In line with a growing statewide emphasis on high school vocational programs, the Summerville Union High School District will now allow students to swap out vocational classes for certain other graduation requirements.
A state law passed in 2011, Assembly Bill 1330, permits high schools to substitute vocational classes such as welding for fine arts or foreign language graduation requirements. Summerville High’s Board of Trustees voted Wednesday to take advantage of the new law, pertaining to programs referred to as, “Career Technical Education.”
“The state finally is recognizing the importance of CTE and kids getting workplace skills,” said Summerville High Career Technical Education Coordinator Tom Dibble. “We’re able to say CTE’s important and on a level playing field.”
The district offers 13 Career Technical Education courses, including cooking, keyboarding, accounting, law enforcement and a beginning auto mechanics class. Two of the classes, photography and accounting, already fulfill graduation requirements.
Career Technical Education classes are focused on specialized skills and helping students prepare for trades, some of which they may enter immediately after high school.
Many students take both CTE courses and college preparatory courses, but career tech proponents say the programs boost graduation rates among students who might otherwise drop out.
State Superintendent of Public Instruction Tom Torlakson has made Career Technical Education a priority, spearheading a “California Career Readiness Initiative” with career tech as its centerpiece and working to preserve funds for the programs.
Dibble and other Summerville High teachers noted Wednesday that allowing vocational classes to fulfill some graduation requirements will help students who struggle with foreign languages.
The new provision will permit students to substitute a Career Technical Education course for a foreign language or fine arts class, one of which is a graduation requirement.
Dibble also said relatively few students will be affected, since many take foreign language and fine arts classes to meet college entry requirements. Two years of foreign language is required of students entering University of California schools.
Summerville High Superintendent John Keiter recommended that the board reject the use of CTE classes for graduation requirements, explaining that the idea seemed to counter the school’s goal of increasing enrollment in college prerequisite courses.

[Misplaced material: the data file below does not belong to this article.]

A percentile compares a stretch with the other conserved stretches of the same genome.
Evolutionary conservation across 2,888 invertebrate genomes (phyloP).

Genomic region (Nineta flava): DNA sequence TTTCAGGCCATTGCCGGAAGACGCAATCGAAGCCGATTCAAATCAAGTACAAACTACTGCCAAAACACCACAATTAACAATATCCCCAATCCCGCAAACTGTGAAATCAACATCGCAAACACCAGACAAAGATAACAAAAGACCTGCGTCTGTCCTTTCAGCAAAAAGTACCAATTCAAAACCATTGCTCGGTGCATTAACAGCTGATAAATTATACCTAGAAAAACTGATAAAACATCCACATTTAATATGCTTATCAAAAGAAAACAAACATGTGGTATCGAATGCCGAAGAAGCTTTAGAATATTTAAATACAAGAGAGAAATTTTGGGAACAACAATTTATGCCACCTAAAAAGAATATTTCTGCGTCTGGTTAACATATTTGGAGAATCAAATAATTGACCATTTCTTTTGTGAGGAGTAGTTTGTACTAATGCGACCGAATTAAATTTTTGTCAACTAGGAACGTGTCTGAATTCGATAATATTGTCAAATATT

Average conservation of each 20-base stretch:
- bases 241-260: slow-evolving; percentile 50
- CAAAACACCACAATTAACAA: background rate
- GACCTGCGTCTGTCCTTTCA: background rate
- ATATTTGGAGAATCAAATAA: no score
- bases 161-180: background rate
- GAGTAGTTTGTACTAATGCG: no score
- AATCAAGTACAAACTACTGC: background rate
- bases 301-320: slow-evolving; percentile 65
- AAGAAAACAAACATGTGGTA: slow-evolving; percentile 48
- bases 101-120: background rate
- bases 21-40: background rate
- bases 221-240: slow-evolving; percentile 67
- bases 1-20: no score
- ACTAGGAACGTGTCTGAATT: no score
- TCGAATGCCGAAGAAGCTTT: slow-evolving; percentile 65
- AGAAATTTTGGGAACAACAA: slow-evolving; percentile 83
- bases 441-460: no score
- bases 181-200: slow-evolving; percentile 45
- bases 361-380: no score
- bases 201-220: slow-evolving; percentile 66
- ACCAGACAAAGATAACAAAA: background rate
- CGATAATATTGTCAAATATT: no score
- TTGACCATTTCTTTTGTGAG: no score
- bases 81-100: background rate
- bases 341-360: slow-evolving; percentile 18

About 42 percent of district students take prerequisite courses for entry to University of California or California State University schools, according to Connections Visual and Performing Arts Academy Principal Diana Harford. The district would like to bring the number up to 50 percent.
Board member Randy Richter said options were needed for the other 50 percent of the student body. Fellow board member Dennis Spisak, noting that he’s a “tradesman” himself, agreed.
“Not everyone’s going to go on to college,” he said. “I feel that we should offer both sides of the educational process to the students.”
The board passed the new option Wednesday, with three voting for it and board President Cheri Farrell voting against. Board member David Marquez was absent.
A number of other high schools, including Bret Harte Union High School District, have already made Career Technical Education classes an option for graduation pursuant to AB 1330.
Bret Harte High Superintendent Mike Chimente said he didn’t think the possibility discourages students from taking other classes.
“It’s just another way for them to meet the requirements and acknowledge the importance of our CTE program,” he said. “You’re giving credibility to those as a legitimate life choice too.”
Local schools have also expanded their Career Technical Education offerings — reflecting the belief that students should leave prepared for either college, vocational careers or both.
Sonora Union High School District, which runs a popular cosmetology program, added new culinary arts and agriculture courses this year. Summerville High School added an agriculture mechanics class and an agriculture business class. In the past, it has also offered carpentry and welding.